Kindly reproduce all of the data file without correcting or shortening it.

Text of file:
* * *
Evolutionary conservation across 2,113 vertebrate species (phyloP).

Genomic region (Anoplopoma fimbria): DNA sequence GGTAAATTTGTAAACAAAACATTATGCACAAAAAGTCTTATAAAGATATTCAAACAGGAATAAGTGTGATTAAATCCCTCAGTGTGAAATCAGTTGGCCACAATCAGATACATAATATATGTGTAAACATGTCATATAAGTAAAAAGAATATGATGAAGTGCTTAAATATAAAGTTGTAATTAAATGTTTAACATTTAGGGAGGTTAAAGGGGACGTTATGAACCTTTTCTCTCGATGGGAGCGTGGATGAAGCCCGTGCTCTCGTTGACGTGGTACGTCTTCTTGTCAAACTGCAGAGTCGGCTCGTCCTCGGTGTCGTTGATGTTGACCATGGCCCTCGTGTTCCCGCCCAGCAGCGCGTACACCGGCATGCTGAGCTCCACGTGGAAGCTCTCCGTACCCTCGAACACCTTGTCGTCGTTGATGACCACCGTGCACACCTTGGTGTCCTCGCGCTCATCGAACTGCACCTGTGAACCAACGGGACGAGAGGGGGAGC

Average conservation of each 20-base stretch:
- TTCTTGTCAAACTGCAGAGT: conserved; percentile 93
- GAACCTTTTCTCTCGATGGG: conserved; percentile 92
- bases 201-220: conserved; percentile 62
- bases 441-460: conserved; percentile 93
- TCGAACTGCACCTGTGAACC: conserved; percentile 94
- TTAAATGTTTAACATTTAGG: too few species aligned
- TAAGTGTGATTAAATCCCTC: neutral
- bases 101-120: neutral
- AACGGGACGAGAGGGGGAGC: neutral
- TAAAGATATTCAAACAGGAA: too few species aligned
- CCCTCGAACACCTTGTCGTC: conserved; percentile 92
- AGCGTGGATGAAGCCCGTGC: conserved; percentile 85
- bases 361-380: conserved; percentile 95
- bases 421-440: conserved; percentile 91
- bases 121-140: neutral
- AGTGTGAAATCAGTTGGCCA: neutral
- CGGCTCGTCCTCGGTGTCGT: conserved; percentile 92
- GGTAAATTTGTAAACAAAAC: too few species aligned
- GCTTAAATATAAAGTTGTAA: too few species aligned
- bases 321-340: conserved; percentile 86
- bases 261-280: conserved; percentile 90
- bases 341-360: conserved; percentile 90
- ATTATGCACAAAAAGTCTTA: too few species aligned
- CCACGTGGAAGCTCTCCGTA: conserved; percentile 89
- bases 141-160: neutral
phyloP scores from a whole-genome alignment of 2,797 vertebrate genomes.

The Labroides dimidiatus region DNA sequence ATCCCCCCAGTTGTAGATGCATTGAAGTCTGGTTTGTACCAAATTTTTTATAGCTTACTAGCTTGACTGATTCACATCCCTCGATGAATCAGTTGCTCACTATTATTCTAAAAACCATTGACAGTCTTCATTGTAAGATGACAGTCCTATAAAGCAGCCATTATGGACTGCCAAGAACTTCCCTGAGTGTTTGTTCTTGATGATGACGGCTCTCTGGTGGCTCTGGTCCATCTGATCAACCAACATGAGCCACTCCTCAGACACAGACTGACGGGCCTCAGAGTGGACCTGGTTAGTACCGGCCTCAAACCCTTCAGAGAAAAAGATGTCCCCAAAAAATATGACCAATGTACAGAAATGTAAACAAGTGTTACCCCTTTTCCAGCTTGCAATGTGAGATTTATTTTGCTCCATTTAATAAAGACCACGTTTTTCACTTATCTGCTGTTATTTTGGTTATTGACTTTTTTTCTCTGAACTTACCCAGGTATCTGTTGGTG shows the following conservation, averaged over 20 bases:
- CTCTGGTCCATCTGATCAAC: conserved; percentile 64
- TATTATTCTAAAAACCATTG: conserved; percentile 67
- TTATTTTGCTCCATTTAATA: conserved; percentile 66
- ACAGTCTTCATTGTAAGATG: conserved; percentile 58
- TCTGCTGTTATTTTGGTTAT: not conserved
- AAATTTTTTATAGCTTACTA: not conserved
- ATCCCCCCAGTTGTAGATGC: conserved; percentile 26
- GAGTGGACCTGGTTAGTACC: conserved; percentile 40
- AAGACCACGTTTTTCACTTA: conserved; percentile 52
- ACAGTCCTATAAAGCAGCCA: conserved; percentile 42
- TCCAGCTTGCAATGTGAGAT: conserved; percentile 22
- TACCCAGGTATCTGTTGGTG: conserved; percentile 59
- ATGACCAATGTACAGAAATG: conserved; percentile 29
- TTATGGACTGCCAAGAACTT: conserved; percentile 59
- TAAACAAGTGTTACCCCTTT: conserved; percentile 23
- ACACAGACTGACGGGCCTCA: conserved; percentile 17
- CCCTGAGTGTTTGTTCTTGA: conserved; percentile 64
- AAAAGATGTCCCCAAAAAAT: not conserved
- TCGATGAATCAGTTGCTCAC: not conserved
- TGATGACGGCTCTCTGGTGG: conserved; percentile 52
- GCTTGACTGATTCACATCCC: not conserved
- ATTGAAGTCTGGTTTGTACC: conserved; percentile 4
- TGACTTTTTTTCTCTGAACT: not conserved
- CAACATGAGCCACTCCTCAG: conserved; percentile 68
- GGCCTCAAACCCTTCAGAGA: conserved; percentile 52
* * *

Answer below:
Evolutionary conservation across 2,113 vertebrate species (phyloP).

Genomic region (Anoplopoma fimbria): DNA sequence GGTAAATTTGTAAACAAAACATTATGCACAAAAAGTCTTATAAAGATATTCAAACAGGAATAAGTGTGATTAAATCCCTCAGTGTGAAATCAGTTGGCCACAATCAGATACATAATATATGTGTAAACATGTCATATAAGTAAAAAGAATATGATGAAGTGCTTAAATATAAAGTTGTAATTAAATGTTTAACATTTAGGGAGGTTAAAGGGGACGTTATGAACCTTTTCTCTCGATGGGAGCGTGGATGAAGCCCGTGCTCTCGTTGACGTGGTACGTCTTCTTGTCAAACTGCAGAGTCGGCTCGTCCTCGGTGTCGTTGATGTTGACCATGGCCCTCGTGTTCCCGCCCAGCAGCGCGTACACCGGCATGCTGAGCTCCACGTGGAAGCTCTCCGTACCCTCGAACACCTTGTCGTCGTTGATGACCACCGTGCACACCTTGGTGTCCTCGCGCTCATCGAACTGCACCTGTGAACCAACGGGACGAGAGGGGGAGC

Average conservation of each 20-base stretch:
- TTCTTGTCAAACTGCAGAGT: conserved; percentile 93
- GAACCTTTTCTCTCGATGGG: conserved; percentile 92
- bases 201-220: conserved; percentile 62
- bases 441-460: conserved; percentile 93
- TCGAACTGCACCTGTGAACC: conserved; percentile 94
- TTAAATGTTTAACATTTAGG: too few species aligned
- TAAGTGTGATTAAATCCCTC: neutral
- bases 101-120: neutral
- AACGGGACGAGAGGGGGAGC: neutral
- TAAAGATATTCAAACAGGAA: too few species aligned
- CCCTCGAACACCTTGTCGTC: conserved; percentile 92
- AGCGTGGATGAAGCCCGTGC: conserved; percentile 85
- bases 361-380: conserved; percentile 95
- bases 421-440: conserved; percentile 91
- bases 121-140: neutral
- AGTGTGAAATCAGTTGGCCA: neutral
- CGGCTCGTCCTCGGTGTCGT: conserved; percentile 92
- GGTAAATTTGTAAACAAAAC: too few species aligned
- GCTTAAATATAAAGTTGTAA: too few species aligned
- bases 321-340: conserved; percentile 86
- bases 261-280: conserved; percentile 90
- bases 341-360: conserved; percentile 90
- ATTATGCACAAAAAGTCTTA: too few species aligned
- CCACGTGGAAGCTCTCCGTA: conserved; percentile 89
- bases 141-160: neutral
phyloP scores from a whole-genome alignment of 2,797 vertebrate genomes.

The Labroides dimidiatus region DNA sequence ATCCCCCCAGTTGTAGATGCATTGAAGTCTGGTTTGTACCAAATTTTTTATAGCTTACTAGCTTGACTGATTCACATCCCTCGATGAATCAGTTGCTCACTATTATTCTAAAAACCATTGACAGTCTTCATTGTAAGATGACAGTCCTATAAAGCAGCCATTATGGACTGCCAAGAACTTCCCTGAGTGTTTGTTCTTGATGATGACGGCTCTCTGGTGGCTCTGGTCCATCTGATCAACCAACATGAGCCACTCCTCAGACACAGACTGACGGGCCTCAGAGTGGACCTGGTTAGTACCGGCCTCAAACCCTTCAGAGAAAAAGATGTCCCCAAAAAATATGACCAATGTACAGAAATGTAAACAAGTGTTACCCCTTTTCCAGCTTGCAATGTGAGATTTATTTTGCTCCATTTAATAAAGACCACGTTTTTCACTTATCTGCTGTTATTTTGGTTATTGACTTTTTTTCTCTGAACTTACCCAGGTATCTGTTGGTG shows the following conservation, averaged over 20 bases:
- CTCTGGTCCATCTGATCAAC: conserved; percentile 64
- TATTATTCTAAAAACCATTG: conserved; percentile 67
- TTATTTTGCTCCATTTAATA: conserved; percentile 66
- ACAGTCTTCATTGTAAGATG: conserved; percentile 58
- TCTGCTGTTATTTTGGTTAT: not conserved
- AAATTTTTTATAGCTTACTA: not conserved
- ATCCCCCCAGTTGTAGATGC: conserved; percentile 26
- GAGTGGACCTGGTTAGTACC: conserved; percentile 40
- AAGACCACGTTTTTCACTTA: conserved; percentile 52
- ACAGTCCTATAAAGCAGCCA: conserved; percentile 42
- TCCAGCTTGCAATGTGAGAT: conserved; percentile 22
- TACCCAGGTATCTGTTGGTG: conserved; percentile 59
- ATGACCAATGTACAGAAATG: conserved; percentile 29
- TTATGGACTGCCAAGAACTT: conserved; percentile 59
- TAAACAAGTGTTACCCCTTT: conserved; percentile 23
- ACACAGACTGACGGGCCTCA: conserved; percentile 17
- CCCTGAGTGTTTGTTCTTGA: conserved; percentile 64
- AAAAGATGTCCCCAAAAAAT: not conserved
- TCGATGAATCAGTTGCTCAC: not conserved
- TGATGACGGCTCTCTGGTGG: conserved; percentile 52
- GCTTGACTGATTCACATCCC: not conserved
- ATTGAAGTCTGGTTTGTACC: conserved; percentile 4
- TGACTTTTTTTCTCTGAACT: not conserved
- CAACATGAGCCACTCCTCAG: conserved; percentile 68
- GGCCTCAAACCCTTCAGAGA: conserved; percentile 52